Offline

#23 2013-08-04 22:18:08

cfr
Member
From: Cymru
Registered: 2011-11-27
Posts: 5,661

Re: Root Partition Warning on Boot

Interesting and thanks for the info on lvm. I've been a bit nervous since the bug bit people though I guess it is probably all sorted by now.

I mentioned the shutdown hook, I think, because

$ mkinitcpio -H shutdown
==> Help for hook 'shutdown':
This hook copies the contents of the initramfs into /run/initramfs for reuse
on shutdown. This is needed when you have /usr mounted on a separate partition.

==> This hook has runtime scripts:
  -> cleanup hook

So it is interesting if systemd stops this. Do you get the same information on your system or is this maybe just another difference between a current stable and a testing system? Ie maybe this gets updated with the addition of the systemd hook?


How To Ask Questions The Smart Way | Help Vampires

Arch Linux | x86_64 | GPT | EFI boot | grub2 | systemd | LVM2 on LUKS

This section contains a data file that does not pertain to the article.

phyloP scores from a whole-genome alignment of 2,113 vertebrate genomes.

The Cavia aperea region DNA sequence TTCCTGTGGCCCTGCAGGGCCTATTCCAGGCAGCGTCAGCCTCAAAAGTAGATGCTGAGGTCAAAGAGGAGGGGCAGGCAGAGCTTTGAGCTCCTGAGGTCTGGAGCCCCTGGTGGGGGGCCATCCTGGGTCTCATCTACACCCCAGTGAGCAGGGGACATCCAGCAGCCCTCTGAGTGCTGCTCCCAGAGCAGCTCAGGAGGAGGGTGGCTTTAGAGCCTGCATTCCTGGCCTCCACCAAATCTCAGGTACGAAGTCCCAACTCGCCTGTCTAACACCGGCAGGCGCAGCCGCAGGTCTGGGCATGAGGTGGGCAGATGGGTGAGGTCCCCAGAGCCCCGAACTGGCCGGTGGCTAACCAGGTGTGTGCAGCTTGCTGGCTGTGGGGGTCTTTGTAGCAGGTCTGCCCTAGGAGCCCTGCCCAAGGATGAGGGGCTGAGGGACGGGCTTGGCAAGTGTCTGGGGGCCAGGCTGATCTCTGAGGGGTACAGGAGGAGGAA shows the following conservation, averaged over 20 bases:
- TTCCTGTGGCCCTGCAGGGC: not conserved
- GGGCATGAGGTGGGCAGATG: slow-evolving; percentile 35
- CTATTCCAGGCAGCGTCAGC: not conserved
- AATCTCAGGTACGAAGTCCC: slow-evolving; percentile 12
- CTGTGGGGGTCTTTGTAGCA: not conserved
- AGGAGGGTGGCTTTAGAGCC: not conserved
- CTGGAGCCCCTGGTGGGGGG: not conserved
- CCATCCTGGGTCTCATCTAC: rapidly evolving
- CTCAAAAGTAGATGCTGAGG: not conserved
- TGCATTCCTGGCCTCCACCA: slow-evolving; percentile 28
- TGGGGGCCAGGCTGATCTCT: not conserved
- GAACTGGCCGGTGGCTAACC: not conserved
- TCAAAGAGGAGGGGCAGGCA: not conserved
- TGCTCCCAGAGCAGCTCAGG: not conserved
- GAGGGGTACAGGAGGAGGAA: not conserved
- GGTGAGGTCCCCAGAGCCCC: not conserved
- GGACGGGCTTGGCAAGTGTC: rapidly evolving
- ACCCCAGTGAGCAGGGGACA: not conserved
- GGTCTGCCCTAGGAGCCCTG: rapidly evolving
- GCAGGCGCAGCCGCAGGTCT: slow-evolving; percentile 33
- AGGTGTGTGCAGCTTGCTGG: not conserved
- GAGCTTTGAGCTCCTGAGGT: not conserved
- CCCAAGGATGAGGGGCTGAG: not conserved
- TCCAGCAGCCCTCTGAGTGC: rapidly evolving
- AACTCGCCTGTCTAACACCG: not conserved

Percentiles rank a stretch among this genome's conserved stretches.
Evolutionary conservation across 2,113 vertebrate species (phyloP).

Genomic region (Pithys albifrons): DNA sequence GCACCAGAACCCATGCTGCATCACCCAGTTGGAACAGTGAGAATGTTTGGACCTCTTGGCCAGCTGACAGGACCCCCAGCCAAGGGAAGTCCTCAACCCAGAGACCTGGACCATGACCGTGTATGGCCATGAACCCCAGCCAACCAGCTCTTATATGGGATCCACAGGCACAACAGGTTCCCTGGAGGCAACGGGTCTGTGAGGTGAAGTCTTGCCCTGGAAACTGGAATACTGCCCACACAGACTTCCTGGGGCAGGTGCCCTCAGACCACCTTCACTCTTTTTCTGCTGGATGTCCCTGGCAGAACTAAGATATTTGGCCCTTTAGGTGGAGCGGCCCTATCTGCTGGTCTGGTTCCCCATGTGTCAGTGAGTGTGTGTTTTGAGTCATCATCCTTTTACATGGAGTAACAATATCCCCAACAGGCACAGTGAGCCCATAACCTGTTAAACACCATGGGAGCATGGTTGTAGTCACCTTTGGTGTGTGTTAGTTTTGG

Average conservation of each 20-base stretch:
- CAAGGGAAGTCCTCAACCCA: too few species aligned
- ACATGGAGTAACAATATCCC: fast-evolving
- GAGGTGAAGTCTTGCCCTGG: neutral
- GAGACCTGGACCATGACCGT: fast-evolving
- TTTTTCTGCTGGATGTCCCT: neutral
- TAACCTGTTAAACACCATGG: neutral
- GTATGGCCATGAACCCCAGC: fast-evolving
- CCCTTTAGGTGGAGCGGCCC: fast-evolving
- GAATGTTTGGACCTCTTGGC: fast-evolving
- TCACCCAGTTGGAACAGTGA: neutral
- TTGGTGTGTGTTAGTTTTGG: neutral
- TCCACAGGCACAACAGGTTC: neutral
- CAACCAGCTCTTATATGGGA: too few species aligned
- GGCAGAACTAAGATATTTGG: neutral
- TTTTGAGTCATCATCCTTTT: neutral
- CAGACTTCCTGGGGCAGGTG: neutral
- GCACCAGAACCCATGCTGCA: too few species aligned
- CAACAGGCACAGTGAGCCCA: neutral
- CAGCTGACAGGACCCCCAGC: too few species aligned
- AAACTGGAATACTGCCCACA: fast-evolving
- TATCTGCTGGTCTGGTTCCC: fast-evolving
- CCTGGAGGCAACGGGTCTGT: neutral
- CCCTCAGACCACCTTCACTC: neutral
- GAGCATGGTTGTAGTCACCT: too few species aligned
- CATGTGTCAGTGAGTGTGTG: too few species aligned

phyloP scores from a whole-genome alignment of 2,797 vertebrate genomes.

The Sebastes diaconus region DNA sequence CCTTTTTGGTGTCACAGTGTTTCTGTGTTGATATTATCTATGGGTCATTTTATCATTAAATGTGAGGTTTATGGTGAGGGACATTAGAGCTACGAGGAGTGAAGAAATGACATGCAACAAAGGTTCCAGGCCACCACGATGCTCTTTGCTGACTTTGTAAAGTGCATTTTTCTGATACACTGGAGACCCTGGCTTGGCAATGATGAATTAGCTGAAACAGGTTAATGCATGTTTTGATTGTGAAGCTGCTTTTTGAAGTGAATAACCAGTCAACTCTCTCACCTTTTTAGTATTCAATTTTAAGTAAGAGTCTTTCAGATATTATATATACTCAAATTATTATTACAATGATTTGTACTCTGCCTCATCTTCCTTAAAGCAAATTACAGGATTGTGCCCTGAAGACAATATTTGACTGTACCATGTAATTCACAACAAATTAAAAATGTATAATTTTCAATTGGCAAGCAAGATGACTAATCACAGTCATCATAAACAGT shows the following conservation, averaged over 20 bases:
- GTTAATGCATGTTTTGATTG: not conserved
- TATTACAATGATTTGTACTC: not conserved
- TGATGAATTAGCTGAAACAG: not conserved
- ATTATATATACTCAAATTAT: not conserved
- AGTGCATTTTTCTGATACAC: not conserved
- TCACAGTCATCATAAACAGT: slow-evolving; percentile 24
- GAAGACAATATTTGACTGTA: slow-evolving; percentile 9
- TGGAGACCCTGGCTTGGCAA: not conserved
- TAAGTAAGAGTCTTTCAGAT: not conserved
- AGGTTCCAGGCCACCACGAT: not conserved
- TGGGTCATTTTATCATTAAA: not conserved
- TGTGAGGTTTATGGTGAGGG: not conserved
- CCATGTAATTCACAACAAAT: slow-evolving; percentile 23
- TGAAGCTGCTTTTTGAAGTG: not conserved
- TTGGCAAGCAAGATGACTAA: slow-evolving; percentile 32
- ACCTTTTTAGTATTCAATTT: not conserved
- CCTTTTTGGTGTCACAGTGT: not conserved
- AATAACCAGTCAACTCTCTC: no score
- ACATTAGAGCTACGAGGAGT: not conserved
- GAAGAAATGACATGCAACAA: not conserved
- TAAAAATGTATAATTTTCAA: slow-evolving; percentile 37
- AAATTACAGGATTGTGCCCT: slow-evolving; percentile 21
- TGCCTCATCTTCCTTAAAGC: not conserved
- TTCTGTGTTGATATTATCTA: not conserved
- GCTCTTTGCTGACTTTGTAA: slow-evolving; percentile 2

Lenovo x121e | Intel(R) Core(TM) i3-2367M CPU @ 1.40GHz GenuineIntel | Intel Centrino Wireless-N 1000 | US keyboard with Euro | 320G 7200 RPM Seagate HDD

Offline

#24 2013-08-04 23:02:59

WonderWoofy
Member
From: Los Gatos, CA
Registered: 2012-05-19
Posts: 8,412

Re: Root Partition Warning on Boot

My thoughts were that if there is the systemd hook in place then the it would be able to properly forward everything in the initramfs to systemd's journal anyway (or maybe forward is the wrong word since it is systemd).  I have been using Tom Gunderson's early version of the systemd hook for quite some time now, so I guess I have been getting initramfs logging for a while.

I am still somewhat interested as to why the /run/initramfs directory doesn't exist when I use the systemd hook... whether this is intentional or an oversight.

Anyway, I have properly derailed thsi thread.  Back to the topic at hand (which in my mind has been [Solved] over and over again already anyway).

Offline

Board footer

Powered by FluxBB